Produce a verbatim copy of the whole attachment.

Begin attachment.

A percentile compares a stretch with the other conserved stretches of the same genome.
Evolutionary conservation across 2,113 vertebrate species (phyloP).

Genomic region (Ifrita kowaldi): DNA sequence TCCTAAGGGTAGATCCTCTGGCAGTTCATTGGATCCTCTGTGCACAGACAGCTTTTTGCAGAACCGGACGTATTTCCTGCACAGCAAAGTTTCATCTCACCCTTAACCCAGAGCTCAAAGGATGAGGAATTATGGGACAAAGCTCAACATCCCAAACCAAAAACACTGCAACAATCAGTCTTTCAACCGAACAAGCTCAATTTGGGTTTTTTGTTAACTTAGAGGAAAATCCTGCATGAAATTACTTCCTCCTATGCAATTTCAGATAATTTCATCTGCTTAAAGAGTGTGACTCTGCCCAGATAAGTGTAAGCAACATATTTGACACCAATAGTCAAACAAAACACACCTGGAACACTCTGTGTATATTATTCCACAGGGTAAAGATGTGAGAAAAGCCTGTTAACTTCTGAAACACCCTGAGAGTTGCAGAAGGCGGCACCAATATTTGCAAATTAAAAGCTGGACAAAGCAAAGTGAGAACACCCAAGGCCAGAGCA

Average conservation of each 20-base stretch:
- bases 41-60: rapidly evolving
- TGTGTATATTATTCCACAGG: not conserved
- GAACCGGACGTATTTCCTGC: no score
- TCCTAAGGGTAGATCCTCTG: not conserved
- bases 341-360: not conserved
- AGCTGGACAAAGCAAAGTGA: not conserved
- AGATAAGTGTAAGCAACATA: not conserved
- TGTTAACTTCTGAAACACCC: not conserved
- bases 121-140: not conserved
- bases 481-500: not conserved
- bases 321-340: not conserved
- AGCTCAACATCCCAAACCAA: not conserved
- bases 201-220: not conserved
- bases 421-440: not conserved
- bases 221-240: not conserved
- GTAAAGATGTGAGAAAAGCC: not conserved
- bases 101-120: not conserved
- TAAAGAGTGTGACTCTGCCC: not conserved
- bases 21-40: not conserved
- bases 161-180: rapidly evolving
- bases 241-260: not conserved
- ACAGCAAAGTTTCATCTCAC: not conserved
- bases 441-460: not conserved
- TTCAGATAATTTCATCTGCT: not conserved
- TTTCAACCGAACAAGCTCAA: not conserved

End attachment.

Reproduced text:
A percentile compares a stretch with the other conserved stretches of the same genome.
Evolutionary conservation across 2,113 vertebrate species (phyloP).

Genomic region (Ifrita kowaldi): DNA sequence TCCTAAGGGTAGATCCTCTGGCAGTTCATTGGATCCTCTGTGCACAGACAGCTTTTTGCAGAACCGGACGTATTTCCTGCACAGCAAAGTTTCATCTCACCCTTAACCCAGAGCTCAAAGGATGAGGAATTATGGGACAAAGCTCAACATCCCAAACCAAAAACACTGCAACAATCAGTCTTTCAACCGAACAAGCTCAATTTGGGTTTTTTGTTAACTTAGAGGAAAATCCTGCATGAAATTACTTCCTCCTATGCAATTTCAGATAATTTCATCTGCTTAAAGAGTGTGACTCTGCCCAGATAAGTGTAAGCAACATATTTGACACCAATAGTCAAACAAAACACACCTGGAACACTCTGTGTATATTATTCCACAGGGTAAAGATGTGAGAAAAGCCTGTTAACTTCTGAAACACCCTGAGAGTTGCAGAAGGCGGCACCAATATTTGCAAATTAAAAGCTGGACAAAGCAAAGTGAGAACACCCAAGGCCAGAGCA

Average conservation of each 20-base stretch:
- bases 41-60: rapidly evolving
- TGTGTATATTATTCCACAGG: not conserved
- GAACCGGACGTATTTCCTGC: no score
- TCCTAAGGGTAGATCCTCTG: not conserved
- bases 341-360: not conserved
- AGCTGGACAAAGCAAAGTGA: not conserved
- AGATAAGTGTAAGCAACATA: not conserved
- TGTTAACTTCTGAAACACCC: not conserved
- bases 121-140: not conserved
- bases 481-500: not conserved
- bases 321-340: not conserved
- AGCTCAACATCCCAAACCAA: not conserved
- bases 201-220: not conserved
- bases 421-440: not conserved
- bases 221-240: not conserved
- GTAAAGATGTGAGAAAAGCC: not conserved
- bases 101-120: not conserved
- TAAAGAGTGTGACTCTGCCC: not conserved
- bases 21-40: not conserved
- bases 161-180: rapidly evolving
- bases 241-260: not conserved
- ACAGCAAAGTTTCATCTCAC: not conserved
- bases 441-460: not conserved
- TTCAGATAATTTCATCTGCT: not conserved
- TTTCAACCGAACAAGCTCAA: not conserved